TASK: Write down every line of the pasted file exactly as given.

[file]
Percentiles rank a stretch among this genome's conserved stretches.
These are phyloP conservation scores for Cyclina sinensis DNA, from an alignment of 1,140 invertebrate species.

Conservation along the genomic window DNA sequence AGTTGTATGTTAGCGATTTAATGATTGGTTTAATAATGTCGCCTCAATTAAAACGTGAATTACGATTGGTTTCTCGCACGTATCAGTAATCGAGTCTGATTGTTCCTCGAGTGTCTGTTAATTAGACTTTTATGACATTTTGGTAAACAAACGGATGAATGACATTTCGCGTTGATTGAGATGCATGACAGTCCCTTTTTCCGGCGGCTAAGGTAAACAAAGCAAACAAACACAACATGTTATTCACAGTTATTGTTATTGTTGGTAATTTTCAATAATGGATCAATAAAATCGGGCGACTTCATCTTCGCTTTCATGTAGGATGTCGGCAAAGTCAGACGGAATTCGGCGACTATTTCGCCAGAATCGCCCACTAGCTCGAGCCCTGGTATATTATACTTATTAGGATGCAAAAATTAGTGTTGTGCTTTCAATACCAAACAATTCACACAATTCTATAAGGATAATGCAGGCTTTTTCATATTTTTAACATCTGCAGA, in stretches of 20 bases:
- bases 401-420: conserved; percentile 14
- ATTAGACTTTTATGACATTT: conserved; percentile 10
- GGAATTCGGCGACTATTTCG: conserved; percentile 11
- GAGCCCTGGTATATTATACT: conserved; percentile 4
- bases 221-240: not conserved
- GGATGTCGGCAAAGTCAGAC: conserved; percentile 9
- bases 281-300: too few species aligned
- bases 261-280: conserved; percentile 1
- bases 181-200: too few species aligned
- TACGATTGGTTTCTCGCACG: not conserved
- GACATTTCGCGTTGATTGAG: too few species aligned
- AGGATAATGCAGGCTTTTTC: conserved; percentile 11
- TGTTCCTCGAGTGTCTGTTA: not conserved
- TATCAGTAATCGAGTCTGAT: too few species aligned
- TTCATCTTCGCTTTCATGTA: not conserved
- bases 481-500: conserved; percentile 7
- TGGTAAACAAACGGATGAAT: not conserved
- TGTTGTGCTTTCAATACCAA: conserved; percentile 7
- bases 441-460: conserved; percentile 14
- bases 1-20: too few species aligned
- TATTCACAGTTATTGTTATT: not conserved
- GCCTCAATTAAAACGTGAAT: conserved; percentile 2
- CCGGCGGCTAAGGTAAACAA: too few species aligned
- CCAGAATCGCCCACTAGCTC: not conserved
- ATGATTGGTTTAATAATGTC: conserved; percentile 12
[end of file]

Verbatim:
Percentiles rank a stretch among this genome's conserved stretches.
These are phyloP conservation scores for Cyclina sinensis DNA, from an alignment of 1,140 invertebrate species.

Conservation along the genomic window DNA sequence AGTTGTATGTTAGCGATTTAATGATTGGTTTAATAATGTCGCCTCAATTAAAACGTGAATTACGATTGGTTTCTCGCACGTATCAGTAATCGAGTCTGATTGTTCCTCGAGTGTCTGTTAATTAGACTTTTATGACATTTTGGTAAACAAACGGATGAATGACATTTCGCGTTGATTGAGATGCATGACAGTCCCTTTTTCCGGCGGCTAAGGTAAACAAAGCAAACAAACACAACATGTTATTCACAGTTATTGTTATTGTTGGTAATTTTCAATAATGGATCAATAAAATCGGGCGACTTCATCTTCGCTTTCATGTAGGATGTCGGCAAAGTCAGACGGAATTCGGCGACTATTTCGCCAGAATCGCCCACTAGCTCGAGCCCTGGTATATTATACTTATTAGGATGCAAAAATTAGTGTTGTGCTTTCAATACCAAACAATTCACACAATTCTATAAGGATAATGCAGGCTTTTTCATATTTTTAACATCTGCAGA, in stretches of 20 bases:
- bases 401-420: conserved; percentile 14
- ATTAGACTTTTATGACATTT: conserved; percentile 10
- GGAATTCGGCGACTATTTCG: conserved; percentile 11
- GAGCCCTGGTATATTATACT: conserved; percentile 4
- bases 221-240: not conserved
- GGATGTCGGCAAAGTCAGAC: conserved; percentile 9
- bases 281-300: too few species aligned
- bases 261-280: conserved; percentile 1
- bases 181-200: too few species aligned
- TACGATTGGTTTCTCGCACG: not conserved
- GACATTTCGCGTTGATTGAG: too few species aligned
- AGGATAATGCAGGCTTTTTC: conserved; percentile 11
- TGTTCCTCGAGTGTCTGTTA: not conserved
- TATCAGTAATCGAGTCTGAT: too few species aligned
- TTCATCTTCGCTTTCATGTA: not conserved
- bases 481-500: conserved; percentile 7
- TGGTAAACAAACGGATGAAT: not conserved
- TGTTGTGCTTTCAATACCAA: conserved; percentile 7
- bases 441-460: conserved; percentile 14
- bases 1-20: too few species aligned
- TATTCACAGTTATTGTTATT: not conserved
- GCCTCAATTAAAACGTGAAT: conserved; percentile 2
- CCGGCGGCTAAGGTAAACAA: too few species aligned
- CCAGAATCGCCCACTAGCTC: not conserved
- ATGATTGGTTTAATAATGTC: conserved; percentile 12